Jean Paul Lespagnard: A designer who doesn’t dress it up
Through mid-April, the Fashion and Lace Museum of Brussels is offering Jean Paul Lespagnard carte blanche, ten years after his triumph at the festival of Hyères.
We know he is passionate about art, culture, heritage and folklore, so it is natural that he feels like a fish in water here. The Fashion and Lace Museum of Brussels hosts more than a retrospective of this show man who goes beyond fashion to explore interdisciplinary cross-overs.
TLmag: Does this museum seem tailor-made for you?
Jean Paul Lespagnard: It’s true that I know the museum by heart. I have been to all of its exhibitions. Most of the clothing on view was once worn by real people. I am very sensitive to that aspect of things. The museum site and content played a major role in the way I approached the scenography.
TLmag: We remember your “Till We Drop” exhibition in the Galerie des Galeries (the exhibition space of the Galeries Lafayette) when you were curator in 2014. The exhibition was simultaneously crazy and socially engaged. You seemed to enjoy the exercise…
JPL: For me, building an expo is like designing the scenography of a catwalk show. I want to offer the audience an experience, to make them part of it, to create surprise. Curiosity is a must, as is dialogue.
TLmag: And humour, or perhaps unconventionality…
JPL: I’m afraid the word humour is poorly perceived. It’s also not flippancy. I would say that taking an offbeat approach is my way of taking a step back and getting a look at things without prejudices and with a certain freshness. I like to shake people up, but gently, without traumatising them. In everything I do, I try to produce joy and enthusiasm.
TLmag: You also like to mix things. In this expo, you do this in particular by creating dialogue between works of contemporary art, objects drawn from pop culture, everyday items, period costumes, pieces from your own collections, etc.
JPL: This mix of genres is in fact a key aspect of my work. It is also the starting point for this exhibition. I like the idea of making the impossible, possible. To observe the objects in such a way as to come out with a message. I design my clothes with that same spirit.
TLmag: The third floor of the exhibition is set up as a laboratory. As a designer, what does that word mean to you?
JPL: It evokes for me, quite simply, the permanence of design. Before a catwalk show, I am designing up to the last second. Design is movement. When I hear other designers explain that they found their style, I have a hard time understanding. For me, design is a never-ending journey.
TLmag: Since we are speaking about evolution, let’s discuss the rhythm of the fashion world. For several years, you have taken a lot of liberties with the official prêt-à-porter calendar.
JPL: This retrospective in some ways sums up a decade of my work. It is a distillate of the past, presented in a current context. While creating it, I had to take a break. A break that ended up being well-timed, because I am about to take a one-year break, in order to launch a new project.
TLmag: A fashion project?
JPL: I am not yet ready to reveal all. Let’s just say that I cannot imagine speaking about fashion, without speaking about lifestyle. I want to think about what we wear, but also about what we eat, how we relax… In 2018, my approach will be global.
TLmag: Does this way of thinking stem from your various experiences: your immersion in a Papuan tribe last summer, or your many collaborations in the field of the performing arts?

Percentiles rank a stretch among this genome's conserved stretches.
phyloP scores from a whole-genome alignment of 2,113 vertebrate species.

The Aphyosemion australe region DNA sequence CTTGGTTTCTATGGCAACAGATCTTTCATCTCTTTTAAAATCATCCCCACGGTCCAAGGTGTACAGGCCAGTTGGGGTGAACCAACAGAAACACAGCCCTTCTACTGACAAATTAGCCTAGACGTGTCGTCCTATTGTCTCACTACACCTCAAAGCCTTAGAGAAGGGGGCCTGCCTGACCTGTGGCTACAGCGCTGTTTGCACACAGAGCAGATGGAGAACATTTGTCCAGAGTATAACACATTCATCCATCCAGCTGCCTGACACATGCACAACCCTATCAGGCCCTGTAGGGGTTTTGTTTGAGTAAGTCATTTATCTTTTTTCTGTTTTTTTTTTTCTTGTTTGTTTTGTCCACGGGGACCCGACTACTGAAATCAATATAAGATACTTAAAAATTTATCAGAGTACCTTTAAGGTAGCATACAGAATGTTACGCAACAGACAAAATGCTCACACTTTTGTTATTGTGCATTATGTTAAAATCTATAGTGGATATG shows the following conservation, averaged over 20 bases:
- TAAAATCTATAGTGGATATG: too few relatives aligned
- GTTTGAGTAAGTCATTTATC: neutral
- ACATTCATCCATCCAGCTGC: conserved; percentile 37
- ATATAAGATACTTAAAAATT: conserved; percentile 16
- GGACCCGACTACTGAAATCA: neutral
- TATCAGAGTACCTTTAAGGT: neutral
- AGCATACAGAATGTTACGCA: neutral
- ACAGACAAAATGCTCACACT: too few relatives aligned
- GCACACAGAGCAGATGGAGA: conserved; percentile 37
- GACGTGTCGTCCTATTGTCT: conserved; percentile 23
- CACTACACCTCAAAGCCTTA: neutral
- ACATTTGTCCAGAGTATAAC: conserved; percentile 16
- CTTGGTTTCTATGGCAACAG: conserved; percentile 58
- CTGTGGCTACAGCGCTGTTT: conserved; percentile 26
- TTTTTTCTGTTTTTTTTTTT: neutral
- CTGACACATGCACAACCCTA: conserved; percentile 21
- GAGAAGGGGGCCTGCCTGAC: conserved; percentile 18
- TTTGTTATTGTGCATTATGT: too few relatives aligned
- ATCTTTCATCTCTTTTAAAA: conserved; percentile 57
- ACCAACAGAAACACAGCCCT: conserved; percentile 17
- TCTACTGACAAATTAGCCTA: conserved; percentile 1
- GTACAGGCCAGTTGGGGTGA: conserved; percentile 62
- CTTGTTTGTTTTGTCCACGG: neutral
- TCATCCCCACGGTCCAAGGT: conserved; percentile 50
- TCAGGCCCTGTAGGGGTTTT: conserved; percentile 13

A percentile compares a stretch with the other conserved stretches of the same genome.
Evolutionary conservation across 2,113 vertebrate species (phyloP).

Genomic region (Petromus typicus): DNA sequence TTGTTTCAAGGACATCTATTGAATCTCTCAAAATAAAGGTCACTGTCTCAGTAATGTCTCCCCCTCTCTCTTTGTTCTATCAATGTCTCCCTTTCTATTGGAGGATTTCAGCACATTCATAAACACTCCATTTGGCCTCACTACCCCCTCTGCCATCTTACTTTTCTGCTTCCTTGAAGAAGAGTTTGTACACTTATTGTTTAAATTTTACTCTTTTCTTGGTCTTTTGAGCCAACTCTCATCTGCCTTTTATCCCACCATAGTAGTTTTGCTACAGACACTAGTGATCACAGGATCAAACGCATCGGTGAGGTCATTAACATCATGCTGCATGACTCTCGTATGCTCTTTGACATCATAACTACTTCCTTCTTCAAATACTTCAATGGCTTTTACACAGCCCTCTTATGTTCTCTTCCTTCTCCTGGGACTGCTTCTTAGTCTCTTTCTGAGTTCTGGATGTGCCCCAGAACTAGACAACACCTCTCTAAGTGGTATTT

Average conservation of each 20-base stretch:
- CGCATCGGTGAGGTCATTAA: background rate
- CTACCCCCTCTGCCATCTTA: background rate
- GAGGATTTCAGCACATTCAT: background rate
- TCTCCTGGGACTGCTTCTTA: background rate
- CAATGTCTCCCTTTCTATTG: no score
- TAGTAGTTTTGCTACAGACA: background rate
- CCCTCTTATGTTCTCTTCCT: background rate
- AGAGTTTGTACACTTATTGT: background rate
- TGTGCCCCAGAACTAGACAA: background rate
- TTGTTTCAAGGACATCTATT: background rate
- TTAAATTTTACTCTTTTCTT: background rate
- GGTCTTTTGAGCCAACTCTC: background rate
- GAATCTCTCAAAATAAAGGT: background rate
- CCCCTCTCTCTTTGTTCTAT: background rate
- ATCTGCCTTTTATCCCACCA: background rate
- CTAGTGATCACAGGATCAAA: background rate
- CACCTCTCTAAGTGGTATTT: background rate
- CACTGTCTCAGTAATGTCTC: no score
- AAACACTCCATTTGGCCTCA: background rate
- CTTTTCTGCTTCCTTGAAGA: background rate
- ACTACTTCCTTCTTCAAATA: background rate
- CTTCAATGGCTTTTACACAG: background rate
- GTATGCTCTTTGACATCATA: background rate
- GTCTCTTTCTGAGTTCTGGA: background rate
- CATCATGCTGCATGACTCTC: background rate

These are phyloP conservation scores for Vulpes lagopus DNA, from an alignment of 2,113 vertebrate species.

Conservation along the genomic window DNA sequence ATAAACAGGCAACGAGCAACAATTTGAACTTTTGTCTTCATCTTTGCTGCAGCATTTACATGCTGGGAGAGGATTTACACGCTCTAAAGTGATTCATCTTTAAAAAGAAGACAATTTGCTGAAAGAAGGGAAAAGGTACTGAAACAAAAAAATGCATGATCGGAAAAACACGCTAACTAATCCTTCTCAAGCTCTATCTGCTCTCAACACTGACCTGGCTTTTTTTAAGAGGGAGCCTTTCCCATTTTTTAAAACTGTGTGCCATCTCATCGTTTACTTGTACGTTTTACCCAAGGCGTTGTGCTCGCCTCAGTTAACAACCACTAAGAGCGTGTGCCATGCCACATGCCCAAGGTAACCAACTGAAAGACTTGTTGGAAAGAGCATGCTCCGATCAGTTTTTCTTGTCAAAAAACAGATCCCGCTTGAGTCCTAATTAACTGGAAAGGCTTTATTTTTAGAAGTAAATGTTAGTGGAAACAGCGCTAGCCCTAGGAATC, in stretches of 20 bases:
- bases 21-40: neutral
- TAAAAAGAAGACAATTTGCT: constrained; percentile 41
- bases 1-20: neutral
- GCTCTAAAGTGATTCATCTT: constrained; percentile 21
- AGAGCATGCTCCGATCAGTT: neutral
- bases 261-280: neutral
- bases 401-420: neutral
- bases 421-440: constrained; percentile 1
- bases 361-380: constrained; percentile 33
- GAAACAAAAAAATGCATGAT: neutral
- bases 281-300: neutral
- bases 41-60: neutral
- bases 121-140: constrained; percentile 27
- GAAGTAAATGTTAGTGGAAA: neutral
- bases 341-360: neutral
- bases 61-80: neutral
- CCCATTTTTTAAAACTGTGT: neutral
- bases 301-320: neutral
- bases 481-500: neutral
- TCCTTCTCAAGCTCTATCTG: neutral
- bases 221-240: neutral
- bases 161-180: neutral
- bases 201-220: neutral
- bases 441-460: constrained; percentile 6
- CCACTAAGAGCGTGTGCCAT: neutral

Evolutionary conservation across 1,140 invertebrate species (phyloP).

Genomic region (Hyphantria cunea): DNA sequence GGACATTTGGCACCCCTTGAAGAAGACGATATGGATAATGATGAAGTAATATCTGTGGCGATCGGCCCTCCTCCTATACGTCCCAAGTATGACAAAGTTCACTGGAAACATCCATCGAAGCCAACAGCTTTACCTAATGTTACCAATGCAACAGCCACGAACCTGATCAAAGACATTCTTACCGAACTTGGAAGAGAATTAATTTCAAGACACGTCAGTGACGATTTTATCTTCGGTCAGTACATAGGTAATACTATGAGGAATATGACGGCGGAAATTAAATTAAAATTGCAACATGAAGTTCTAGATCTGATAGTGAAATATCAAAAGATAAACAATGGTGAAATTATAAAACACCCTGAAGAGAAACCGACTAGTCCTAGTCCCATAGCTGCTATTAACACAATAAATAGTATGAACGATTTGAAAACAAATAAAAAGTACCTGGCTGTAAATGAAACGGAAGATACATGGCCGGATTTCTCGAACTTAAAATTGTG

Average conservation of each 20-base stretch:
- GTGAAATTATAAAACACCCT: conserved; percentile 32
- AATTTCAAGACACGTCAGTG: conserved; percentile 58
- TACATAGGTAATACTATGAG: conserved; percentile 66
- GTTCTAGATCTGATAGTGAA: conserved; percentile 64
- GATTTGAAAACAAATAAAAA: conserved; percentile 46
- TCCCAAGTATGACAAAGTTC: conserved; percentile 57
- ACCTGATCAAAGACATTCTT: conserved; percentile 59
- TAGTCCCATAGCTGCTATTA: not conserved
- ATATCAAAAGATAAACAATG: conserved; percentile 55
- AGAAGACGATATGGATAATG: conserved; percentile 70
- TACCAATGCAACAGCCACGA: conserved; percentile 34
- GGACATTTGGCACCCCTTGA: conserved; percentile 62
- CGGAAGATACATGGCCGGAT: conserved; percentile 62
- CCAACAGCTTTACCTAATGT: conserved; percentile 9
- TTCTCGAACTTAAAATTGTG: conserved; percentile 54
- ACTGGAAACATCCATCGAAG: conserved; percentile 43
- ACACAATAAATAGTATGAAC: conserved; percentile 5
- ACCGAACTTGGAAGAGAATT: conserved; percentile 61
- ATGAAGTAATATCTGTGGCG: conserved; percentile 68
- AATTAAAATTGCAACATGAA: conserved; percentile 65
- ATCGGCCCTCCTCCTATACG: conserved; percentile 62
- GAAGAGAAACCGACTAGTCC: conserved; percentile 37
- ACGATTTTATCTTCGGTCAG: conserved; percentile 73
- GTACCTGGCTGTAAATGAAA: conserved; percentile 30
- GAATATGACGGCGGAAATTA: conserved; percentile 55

JPL: I want to show snippets of what is happening in the world through the lens of my different experiences. I am not rejecting fashion, but I want to enlarge my approach by showing, through my projects, that we are not alone on this earth. Each person that I meet has a way of living (for the Papuans) or working that is their own. When I collaborate with choreographers (Boris Charmatz, Malika Djardi, Damien Jalet, etc.), I take part in the rehearsals, I observe, etc. The work on the costumes only comes later.
TLmag: A performance is an exchange. In general, do you give much importance to audience feedback on a collection, costumes, or expo you have designed?
JPL: As soon as you make your creation public, its story no longer belongs to you. People build their own based on their own sensitivities. That being said, I like the idea of a discussion around my work. I remember a woman who stopped me in the street to tell me she had worn a white dress from one of my collections on the day she got married. I keep that story close. Maybe it will re-emerge on day, but I don’t know in what form.
TLmag: The poster for the expo is a portrait of you. A polymorphic portrait to say the least. You like to stage yourself. With what aim?
JPL: The idea isn’t to highlight myself – I don’t want to be recognised on the street because of it – but rather to take possession of my body and put in in a position. By placing myself in atypical contexts, by muddying the waters, by mixing genres in the same image, and by looking straight into the lens, I challenge the person who is viewing the photo. There can be a real confrontation between them and me. It’s as if I am saying to them: “You can dare, too”.
TLmag: What would you like people to take away from Reflection?
JPL: I would like everyone to experience the exhibition in their own way. In mixing so much of the universe in a single place, I wanted to show that inspiration is everywhere: in a museum or, if you can’t go there, in an art book (an item that I also integrated into the scenography), on the street corner… or with the Papuans.
Reflection by Jean Paul Lespagnard, through 15/04/2018 at the Fashion and Lace Museum of Brussels.
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In collaboration with le Musée de la Mode & Dentelle (Fashion and Lace Museum) and MAD Brussels